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Plans to create West African gas hub

06 March 2009

E.ON Ruhrga, the German utility, is becoming involved in a project for liquefied natural gas (LNG) in Equatorial Guinea in West Africa. The company has signed a Memorandum of Understanding for the creation and organisation of a company that will be the owner of a Gas Gathering System in the Gulf of Guinea - Consortium 3G.

Equatorial Guinea flag
Equatorial Guinea flag

Among other things, the agreement envisages a consortium comprising Sonagas (the National Gas Company of Equatorial Guinea), E.ON Ruhrgas, Union Fenosa gas of Spain and Portugal’s Galp Energía participating in drawing up a gas master plan for Equatorial Guinea and thus promoting the commercialisation of gas reserves - not least for future exports - in the Gulf of Guinea. "We are proud that we are now assuming a leading role in the project. The systematic expansion of our LNG business will make an important contribution towards security of supply for our markets," said Dr. Jochen Weise, member of the E.ON Ruhrgas Board of Management responsible for gas supply.

The project is in-line with the policy of the economic sub regional economical integration that the Government of the Republic of Equatorial Guinea is seeking to encourage.

In December 2008, the Republic of Equatorial Guinea became a member of the Gas Exporting Countries Forum (GECF), at the recent meeting of Ministers of Gas Exporting Countries held in Moscow, on the 22nd and 23rd December 2008.

On that occasion the Minister of Mines Industry and Energy of Equatorial Guinea, His Excellency Marcelino Owono Edu stated: “…while developing new gas resources within the framework of the gas monetisation policy of the country, the state will dedicate special attention toward the existing gas pricing structures to maximising the state take in all the project, giving special mandate to and monitoring its implementations from the fully-owned state gas company Sonagas GE…”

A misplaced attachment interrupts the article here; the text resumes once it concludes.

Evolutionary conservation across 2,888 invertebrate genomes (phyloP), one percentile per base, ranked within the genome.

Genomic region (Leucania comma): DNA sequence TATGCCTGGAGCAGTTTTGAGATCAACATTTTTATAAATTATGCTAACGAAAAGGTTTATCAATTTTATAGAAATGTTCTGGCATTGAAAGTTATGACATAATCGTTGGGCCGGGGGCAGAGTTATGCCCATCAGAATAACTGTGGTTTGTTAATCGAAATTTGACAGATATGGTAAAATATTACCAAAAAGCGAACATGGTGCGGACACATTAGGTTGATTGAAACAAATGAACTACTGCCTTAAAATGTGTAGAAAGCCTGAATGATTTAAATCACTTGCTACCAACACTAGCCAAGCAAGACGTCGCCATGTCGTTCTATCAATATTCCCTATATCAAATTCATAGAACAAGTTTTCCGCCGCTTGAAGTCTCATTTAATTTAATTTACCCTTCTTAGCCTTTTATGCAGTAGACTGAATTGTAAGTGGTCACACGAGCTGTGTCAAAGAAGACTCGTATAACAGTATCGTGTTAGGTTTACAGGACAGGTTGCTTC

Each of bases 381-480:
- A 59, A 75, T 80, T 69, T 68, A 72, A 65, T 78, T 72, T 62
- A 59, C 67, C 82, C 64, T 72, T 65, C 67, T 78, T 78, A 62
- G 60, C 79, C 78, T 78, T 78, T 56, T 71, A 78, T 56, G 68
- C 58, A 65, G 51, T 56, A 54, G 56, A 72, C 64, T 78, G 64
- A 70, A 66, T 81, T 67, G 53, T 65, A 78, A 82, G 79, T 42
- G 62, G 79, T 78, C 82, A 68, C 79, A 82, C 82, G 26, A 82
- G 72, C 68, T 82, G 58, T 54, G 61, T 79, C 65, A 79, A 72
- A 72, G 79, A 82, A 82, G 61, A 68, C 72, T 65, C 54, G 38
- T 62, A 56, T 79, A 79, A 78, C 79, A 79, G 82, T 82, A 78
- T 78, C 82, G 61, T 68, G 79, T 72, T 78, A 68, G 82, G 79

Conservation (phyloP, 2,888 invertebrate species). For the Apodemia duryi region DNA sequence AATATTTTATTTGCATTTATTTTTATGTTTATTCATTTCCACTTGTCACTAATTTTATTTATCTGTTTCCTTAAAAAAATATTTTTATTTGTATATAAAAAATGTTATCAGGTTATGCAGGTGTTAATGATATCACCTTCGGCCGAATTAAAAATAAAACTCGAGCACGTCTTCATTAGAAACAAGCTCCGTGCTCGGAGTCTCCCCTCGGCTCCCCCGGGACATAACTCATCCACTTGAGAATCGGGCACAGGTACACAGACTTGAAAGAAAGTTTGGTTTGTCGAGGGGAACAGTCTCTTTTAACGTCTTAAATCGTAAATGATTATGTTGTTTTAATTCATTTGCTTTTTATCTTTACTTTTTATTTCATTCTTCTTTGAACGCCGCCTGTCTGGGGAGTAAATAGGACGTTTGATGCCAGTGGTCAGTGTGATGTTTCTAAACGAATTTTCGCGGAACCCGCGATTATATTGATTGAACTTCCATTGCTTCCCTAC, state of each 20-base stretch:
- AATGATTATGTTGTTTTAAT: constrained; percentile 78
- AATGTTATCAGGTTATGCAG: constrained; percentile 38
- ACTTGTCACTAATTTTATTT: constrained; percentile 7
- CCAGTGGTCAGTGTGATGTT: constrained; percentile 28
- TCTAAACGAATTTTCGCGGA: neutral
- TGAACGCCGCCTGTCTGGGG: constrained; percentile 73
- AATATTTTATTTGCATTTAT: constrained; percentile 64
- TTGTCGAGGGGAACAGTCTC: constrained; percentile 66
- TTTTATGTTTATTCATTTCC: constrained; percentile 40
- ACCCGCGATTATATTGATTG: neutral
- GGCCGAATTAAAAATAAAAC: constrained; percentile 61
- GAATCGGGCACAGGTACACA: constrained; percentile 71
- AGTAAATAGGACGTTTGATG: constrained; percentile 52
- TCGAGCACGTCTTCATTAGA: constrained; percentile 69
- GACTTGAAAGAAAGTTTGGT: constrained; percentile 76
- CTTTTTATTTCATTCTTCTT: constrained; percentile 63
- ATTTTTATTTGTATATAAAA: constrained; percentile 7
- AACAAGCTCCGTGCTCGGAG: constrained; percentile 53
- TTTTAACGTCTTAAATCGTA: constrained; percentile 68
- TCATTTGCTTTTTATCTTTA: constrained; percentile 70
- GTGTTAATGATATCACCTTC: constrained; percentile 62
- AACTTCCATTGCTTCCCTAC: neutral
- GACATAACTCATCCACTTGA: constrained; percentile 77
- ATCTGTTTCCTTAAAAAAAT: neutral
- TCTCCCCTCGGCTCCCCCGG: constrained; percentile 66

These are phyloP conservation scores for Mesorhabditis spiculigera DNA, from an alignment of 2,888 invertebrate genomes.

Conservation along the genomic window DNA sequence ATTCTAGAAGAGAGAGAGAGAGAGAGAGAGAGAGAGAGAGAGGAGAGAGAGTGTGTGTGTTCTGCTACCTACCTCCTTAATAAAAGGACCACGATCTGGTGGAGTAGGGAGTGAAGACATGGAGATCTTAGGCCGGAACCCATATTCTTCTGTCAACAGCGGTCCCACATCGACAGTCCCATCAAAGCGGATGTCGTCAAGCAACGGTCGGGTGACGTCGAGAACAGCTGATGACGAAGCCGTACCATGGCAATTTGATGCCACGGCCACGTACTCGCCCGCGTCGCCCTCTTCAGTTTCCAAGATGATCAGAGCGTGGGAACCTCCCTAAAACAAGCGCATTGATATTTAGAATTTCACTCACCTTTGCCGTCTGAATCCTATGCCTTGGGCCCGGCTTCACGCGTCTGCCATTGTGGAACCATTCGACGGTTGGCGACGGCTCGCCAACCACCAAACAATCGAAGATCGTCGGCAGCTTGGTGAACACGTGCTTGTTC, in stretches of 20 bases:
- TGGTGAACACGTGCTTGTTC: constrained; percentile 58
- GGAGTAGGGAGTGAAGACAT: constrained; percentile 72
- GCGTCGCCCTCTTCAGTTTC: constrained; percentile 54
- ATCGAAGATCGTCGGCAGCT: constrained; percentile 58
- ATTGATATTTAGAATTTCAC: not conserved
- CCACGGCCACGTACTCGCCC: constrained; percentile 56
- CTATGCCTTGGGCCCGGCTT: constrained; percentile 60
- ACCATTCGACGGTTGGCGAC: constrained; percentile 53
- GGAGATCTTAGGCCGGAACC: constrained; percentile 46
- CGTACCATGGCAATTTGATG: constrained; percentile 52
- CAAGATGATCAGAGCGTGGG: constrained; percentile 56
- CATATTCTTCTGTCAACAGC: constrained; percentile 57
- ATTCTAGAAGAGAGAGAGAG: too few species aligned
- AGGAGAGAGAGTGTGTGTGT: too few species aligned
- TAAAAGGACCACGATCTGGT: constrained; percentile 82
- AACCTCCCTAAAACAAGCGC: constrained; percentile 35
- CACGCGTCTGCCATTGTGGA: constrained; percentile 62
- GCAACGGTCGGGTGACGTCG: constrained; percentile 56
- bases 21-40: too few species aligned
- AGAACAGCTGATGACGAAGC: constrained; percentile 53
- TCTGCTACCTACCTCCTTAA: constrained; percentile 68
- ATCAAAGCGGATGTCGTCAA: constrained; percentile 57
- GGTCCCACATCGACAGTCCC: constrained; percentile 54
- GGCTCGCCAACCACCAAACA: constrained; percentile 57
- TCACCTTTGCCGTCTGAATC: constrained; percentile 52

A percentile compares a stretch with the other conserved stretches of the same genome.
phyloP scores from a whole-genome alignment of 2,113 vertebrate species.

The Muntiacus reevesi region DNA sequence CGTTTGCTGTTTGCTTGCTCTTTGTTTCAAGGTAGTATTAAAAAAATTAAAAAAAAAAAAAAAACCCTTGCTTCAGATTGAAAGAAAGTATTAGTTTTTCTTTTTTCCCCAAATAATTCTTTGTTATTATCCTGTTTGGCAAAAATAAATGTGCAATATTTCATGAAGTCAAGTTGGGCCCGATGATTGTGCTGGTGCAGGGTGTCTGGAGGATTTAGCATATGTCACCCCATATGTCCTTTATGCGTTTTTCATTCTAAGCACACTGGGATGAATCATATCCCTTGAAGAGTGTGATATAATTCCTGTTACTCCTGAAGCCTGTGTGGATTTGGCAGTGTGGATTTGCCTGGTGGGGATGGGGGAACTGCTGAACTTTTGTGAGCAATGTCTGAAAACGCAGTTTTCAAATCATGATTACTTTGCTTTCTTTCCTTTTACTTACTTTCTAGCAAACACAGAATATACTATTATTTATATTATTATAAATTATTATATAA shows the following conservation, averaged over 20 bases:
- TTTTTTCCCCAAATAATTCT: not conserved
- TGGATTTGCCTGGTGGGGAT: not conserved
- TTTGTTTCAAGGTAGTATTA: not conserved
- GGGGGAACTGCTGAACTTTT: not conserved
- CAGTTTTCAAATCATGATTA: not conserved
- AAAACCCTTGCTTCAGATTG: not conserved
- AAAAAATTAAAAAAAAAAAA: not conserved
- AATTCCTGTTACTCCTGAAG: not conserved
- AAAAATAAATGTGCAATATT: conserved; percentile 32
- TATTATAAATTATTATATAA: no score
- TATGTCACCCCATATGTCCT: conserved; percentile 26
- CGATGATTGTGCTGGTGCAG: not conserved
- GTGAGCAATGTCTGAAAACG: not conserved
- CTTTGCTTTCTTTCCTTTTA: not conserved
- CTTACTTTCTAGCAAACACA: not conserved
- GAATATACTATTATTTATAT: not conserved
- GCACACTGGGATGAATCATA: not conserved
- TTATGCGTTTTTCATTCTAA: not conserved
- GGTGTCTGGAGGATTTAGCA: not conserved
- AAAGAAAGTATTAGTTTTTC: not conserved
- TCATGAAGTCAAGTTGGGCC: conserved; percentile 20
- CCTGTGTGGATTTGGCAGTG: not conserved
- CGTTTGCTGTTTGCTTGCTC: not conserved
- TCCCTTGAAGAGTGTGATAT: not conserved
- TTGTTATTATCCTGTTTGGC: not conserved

Africa accounts for about 8 % of the world's proven gas reserves. At a time of global competition to secure limited energy resources, it is particularly important to tap that potential. In sub-Saharan Africa, Equatorial Guinea is an important energy supplier alongside Nigeria and Angola. The country has appreciable gas reserves and already possesses an operational gas liquefaction plant.

The creation of a West African gas hub will reduce unemployment in the area and the government will have more money. European goverments believe that West Africa could be a potential route to reducing European reliance on Russian gas. However, no comments have been made regarding the cost of such a large project which will require a huge investment in pipelines and processing facilities at a time when falling oil prices are forcing energy companies to review many projects. Furthermore, the gas hub is a cause of concern for many who think the project will struggle to source enough supply. Equatorial Guinea is hoping to source gas from new discoveries in it’s waters and from gas currently flared as waste, the remainder of gas needed will come from neighbouring states. Yet previous attempts of gathering gas from neighbouring states have yielded poor results. Nigeria has ambitious plans to harness a greater share of its vast gas reserves for domestic use as well as feed a growing export market. Cameroon would also need substantial incentives to participate.

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